Is HR up to managing global talent crisis?

2008

The increasing mobility of skilled workers around the world, especially those within developing nations, is creating a talent crisis that will need all HR's talents and focus to resolve.

A study of 5,000 HR professionals by the UK-based think-tank the Adecco Institute has argued that growing skills shortages around the world will require HR to carve out a new role for itself as a long-term talent manager of skilled workers.

Rather than simply filling vacancies as they come up, HR will become increasingly involved in the assessment and long-term planning of their organisation's workforce needs, it said.

A company's success, or lack of it, in managing its talent will also become an important differentiator and unique selling point within the global marketplace.

"This new role of HR management comes as a consequence of three trends converging: globalisation, demographic change and skills shortages," said Donna Murphy, Adecco Institute managing director.

Globalisation in developed countries was increasing the demand for skilled and highly qualified labour, while demand for unskilled worker was, at the same time, shrinking.

This was being compounded by the demographic effect of growing numbers of older workers, particularly in the West.

This trend of older, more qualified workers retiring and fewer young people replacing them would inevitably lead to a talent squeeze, said Adecco.

The majority of people in Europe in the next ten years would, for the first time ever, be older than 40, it pointed out.

And in the U.S the number of workers in the 55-and-older group is projected to grow by 47 per cent in the next eight years, approximately 5.5 times the 8.5 per cent growth of the labour force overall, it added.

Yet, while global demand was growing, the supply was shrinking. As a consequence, companies faced more and more competition for the best talent, said Adecco.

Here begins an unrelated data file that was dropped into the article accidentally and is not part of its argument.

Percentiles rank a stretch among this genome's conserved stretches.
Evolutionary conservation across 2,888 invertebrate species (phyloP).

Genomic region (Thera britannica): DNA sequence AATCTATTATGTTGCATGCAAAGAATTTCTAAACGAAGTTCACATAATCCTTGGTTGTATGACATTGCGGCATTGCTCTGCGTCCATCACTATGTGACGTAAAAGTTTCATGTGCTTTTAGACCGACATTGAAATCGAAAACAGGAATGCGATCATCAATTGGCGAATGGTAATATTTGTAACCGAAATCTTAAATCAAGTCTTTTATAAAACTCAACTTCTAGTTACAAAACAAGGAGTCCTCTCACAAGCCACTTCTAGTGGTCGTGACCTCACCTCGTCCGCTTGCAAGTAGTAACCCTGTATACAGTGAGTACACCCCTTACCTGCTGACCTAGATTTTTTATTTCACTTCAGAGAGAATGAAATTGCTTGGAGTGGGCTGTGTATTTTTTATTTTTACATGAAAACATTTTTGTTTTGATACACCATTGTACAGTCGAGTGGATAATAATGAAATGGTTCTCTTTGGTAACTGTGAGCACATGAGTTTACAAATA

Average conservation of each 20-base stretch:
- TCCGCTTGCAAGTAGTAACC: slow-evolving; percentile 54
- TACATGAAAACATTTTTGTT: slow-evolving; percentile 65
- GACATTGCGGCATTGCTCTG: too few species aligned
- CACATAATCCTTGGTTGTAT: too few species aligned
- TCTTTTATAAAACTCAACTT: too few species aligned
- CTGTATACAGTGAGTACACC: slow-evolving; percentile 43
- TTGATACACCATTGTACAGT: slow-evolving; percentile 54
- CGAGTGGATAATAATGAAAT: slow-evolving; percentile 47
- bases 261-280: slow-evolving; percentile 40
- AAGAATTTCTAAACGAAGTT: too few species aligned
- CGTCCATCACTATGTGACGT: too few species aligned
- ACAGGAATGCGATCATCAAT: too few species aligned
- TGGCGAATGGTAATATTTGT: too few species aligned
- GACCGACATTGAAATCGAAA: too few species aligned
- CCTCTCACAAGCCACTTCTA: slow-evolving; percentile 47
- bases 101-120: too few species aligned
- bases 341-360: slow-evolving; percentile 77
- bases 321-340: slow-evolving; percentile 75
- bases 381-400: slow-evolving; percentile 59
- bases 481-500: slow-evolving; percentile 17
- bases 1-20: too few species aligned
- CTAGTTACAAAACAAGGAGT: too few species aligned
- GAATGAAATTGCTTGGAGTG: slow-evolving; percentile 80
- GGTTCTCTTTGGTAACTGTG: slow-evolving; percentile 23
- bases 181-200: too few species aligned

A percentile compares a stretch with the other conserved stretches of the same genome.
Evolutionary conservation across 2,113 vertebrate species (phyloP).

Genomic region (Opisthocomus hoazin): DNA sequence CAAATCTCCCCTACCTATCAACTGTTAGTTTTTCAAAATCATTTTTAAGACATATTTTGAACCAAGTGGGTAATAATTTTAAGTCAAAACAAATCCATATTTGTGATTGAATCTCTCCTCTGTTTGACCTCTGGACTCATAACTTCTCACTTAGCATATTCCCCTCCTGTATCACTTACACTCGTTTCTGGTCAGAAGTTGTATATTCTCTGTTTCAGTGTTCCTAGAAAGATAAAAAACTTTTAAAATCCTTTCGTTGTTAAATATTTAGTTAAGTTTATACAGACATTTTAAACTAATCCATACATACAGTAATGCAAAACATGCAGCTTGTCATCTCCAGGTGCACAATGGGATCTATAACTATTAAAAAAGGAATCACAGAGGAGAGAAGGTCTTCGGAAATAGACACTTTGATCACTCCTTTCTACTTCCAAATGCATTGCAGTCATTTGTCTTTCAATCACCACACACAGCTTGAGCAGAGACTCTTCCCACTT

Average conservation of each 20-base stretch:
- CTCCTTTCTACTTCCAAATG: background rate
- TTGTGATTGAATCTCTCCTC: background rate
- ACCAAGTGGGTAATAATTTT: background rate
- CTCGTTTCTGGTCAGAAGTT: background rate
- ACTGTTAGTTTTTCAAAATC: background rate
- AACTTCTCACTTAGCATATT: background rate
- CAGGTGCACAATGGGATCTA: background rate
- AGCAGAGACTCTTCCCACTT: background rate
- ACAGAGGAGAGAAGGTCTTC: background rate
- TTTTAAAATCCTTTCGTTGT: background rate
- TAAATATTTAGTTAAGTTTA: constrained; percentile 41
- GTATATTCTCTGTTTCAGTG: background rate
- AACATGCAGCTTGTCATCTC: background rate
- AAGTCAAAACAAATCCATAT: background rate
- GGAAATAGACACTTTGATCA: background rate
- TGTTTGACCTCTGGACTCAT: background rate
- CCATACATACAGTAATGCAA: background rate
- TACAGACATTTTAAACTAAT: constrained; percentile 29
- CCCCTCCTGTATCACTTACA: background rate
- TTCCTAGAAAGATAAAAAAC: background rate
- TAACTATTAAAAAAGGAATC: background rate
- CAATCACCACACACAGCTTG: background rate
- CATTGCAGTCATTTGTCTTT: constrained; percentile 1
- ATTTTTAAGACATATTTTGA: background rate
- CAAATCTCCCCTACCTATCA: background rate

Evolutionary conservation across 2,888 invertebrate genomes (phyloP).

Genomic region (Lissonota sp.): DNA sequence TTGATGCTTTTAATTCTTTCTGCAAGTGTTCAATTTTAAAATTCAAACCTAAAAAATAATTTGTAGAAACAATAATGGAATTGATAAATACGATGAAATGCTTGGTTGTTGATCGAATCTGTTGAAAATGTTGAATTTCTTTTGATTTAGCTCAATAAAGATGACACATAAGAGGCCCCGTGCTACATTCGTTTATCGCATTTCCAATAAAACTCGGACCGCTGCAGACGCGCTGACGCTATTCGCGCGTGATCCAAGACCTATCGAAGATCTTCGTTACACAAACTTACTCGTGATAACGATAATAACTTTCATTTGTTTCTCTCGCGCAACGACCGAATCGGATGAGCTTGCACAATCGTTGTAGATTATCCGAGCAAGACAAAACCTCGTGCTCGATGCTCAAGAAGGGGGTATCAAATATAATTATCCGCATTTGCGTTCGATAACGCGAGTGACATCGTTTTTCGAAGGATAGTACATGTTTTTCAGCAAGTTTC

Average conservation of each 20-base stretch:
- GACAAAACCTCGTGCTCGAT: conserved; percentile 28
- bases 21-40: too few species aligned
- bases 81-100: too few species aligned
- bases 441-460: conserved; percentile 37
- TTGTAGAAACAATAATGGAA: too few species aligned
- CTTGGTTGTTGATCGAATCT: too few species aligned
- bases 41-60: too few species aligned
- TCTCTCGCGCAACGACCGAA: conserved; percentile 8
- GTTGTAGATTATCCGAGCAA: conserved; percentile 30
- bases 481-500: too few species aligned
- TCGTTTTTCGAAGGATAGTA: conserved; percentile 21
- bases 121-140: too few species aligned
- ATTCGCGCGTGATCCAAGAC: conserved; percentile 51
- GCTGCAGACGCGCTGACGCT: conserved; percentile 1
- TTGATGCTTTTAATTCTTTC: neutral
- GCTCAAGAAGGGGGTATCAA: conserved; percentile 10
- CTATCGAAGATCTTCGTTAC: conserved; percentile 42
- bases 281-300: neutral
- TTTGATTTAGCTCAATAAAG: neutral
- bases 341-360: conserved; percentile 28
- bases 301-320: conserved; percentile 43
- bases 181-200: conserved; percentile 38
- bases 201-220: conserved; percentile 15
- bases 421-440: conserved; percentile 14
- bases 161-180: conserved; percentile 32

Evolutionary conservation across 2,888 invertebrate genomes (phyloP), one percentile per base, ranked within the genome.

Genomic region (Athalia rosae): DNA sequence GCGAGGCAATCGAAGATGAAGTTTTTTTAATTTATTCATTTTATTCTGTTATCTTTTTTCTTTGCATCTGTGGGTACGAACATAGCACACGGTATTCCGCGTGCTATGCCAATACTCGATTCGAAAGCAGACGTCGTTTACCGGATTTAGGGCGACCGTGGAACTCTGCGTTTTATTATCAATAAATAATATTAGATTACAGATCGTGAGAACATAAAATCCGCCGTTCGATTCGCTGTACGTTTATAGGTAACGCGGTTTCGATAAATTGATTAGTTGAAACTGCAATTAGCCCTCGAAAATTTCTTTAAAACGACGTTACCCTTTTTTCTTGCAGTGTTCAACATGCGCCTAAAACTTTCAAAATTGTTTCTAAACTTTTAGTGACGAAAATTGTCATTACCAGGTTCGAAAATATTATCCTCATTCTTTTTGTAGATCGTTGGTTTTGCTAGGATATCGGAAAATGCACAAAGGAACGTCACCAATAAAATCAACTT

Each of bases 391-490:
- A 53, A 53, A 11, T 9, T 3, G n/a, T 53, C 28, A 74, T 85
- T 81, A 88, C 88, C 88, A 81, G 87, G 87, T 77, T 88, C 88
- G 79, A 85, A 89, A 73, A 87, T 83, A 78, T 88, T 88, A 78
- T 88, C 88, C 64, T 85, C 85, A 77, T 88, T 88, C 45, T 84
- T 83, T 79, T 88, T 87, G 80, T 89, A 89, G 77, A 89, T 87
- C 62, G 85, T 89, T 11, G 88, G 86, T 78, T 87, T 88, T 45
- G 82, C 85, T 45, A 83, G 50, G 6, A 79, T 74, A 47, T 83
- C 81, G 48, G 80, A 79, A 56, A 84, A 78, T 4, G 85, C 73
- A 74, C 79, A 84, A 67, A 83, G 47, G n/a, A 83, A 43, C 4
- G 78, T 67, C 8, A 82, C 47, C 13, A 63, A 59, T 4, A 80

"Whereas in the past, business success was primarily a matter of successfully competing for customers, in the future, business success will increasingly depend on successfully competing for qualified employees," said Murphy.

"This scarcity of one of the most critical of all resources – human talent – will position HR management as one of the most forceful factors in a company's growth and productivity.

"To meet this challenge, HR practitioners will have to break away from the 'just-in-time' culture of filling vacancies, to a long-term planning of their companies' skills needs," she continued.

Yet the survey found that, currently, the average planning horizon of HR professionals was just 1.1 years.

Organisations were also by and large totally unprepared for the exodus of knowledge and expertise resulting from the ageing of the workforce and the subsequent mass retirement, especially of the Baby Boom generation.

Fewer than a third of European companies had conducted a full analysis of which employees held critical business knowledge while much the same percentage had done nothing at all.

Slightly more than a third of the HR managers polled were already today experiencing particular skills shortages in technical knowledge and a fifth were having problems finding job candidates with the IT skills needed for vacant positions.

"Tomorrow's companies will compete not on low wages or natural resources, but on skills as the driver of innovation and productivity. Growing companies will increasingly look to the global workforce to satisfy their appetite for skills and expertise," said Wolfgang Clement, Adecco chairman and former German minister of economics and labour.

"Technology has demolished the boundaries once presented by geographical distances. Talent can be leveraged regardless of location. These changes will magnify the challenge of managing people and talent.

"Competing for skills will mean finding the right strategy to keep skilled employees, and keeping them engaged, trained and committed. Talent management will increasingly become a key differentiator for companies," he added.

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